GMC News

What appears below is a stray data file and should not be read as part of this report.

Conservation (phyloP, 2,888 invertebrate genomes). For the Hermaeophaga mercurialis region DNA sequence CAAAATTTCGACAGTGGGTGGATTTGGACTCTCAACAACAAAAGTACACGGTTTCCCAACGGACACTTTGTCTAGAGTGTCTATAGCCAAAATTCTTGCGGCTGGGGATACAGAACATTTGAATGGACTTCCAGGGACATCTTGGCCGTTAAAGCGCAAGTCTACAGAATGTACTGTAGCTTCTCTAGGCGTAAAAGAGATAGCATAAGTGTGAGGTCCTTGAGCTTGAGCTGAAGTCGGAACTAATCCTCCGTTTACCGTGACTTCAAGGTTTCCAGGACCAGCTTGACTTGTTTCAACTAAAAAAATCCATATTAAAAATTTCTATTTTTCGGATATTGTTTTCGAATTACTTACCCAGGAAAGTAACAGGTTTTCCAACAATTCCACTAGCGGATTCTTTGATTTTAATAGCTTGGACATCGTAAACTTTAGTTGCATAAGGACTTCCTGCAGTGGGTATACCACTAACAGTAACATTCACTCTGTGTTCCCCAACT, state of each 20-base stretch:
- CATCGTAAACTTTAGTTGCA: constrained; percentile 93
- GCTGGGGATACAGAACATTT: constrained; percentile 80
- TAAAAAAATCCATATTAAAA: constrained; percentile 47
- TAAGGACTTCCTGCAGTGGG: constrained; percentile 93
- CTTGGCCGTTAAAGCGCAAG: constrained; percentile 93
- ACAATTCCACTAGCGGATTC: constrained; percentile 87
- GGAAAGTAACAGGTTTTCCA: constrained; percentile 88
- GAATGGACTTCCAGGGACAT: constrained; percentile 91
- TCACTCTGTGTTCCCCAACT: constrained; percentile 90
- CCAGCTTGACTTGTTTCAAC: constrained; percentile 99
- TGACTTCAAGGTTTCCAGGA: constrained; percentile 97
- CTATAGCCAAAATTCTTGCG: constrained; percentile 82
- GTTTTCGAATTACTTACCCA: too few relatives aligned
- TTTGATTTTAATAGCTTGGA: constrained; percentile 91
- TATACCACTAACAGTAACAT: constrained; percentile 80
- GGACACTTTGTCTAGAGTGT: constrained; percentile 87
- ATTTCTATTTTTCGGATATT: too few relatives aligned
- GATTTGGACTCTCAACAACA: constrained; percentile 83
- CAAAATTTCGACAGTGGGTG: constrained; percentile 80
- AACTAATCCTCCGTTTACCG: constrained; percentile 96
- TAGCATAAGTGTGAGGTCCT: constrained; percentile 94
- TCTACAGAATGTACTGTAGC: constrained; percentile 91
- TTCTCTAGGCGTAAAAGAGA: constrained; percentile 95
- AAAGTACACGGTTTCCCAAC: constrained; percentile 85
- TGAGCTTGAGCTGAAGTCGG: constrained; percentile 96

Students Experience Hazmat Drill Some 8th graders learned first-hand about destructive chemicals that could be under their kitchen sink. Students at the Georgia Military College stepped out of the classroom and into a hazmat suit for their first hands-on drill. “We’ve had a lot of really good questions. I think some of them realize that this kind of realm is a lot more in-depth than they would have previously thought,” says hazmat team member Brandon Barth. Members of the team say many of the kids didn’t realize just what could happen when some household chemicals mix together. “I was thinking, ‘hopefully I don’t go home and mess up anything because I really don’t know how to deal with it, so hopefully nothing bad happens,'” says 8th grader Joanna Barksdale. Barth says cleaning up after a chemical spill is complicated. “The individual would come from the hot zone and step into the first decontamination pool and we’d have suited up protected firefighters on either side with the sprayers,” he says. He says someone being decontaminated has to go through three different pools, but students thought it would be much simpler. “Actually seeing it made it clearer to me how much work has to be done and how dangerous it is. It’s just, once you see it, you believe it.” Says Barksdale. The hazmat team warned students to not mix chemicals that they’re unsure of, and never dump unknown liquids down the drain. They say once it’s spilled the cleanup is hard. Students say getting their hands dirty is the best way to learn. Leigh Scott is the school’s temporary physical science teacher. She says the drill is the first of its kind there. She contacted the hazmat team after students started asking questions about it.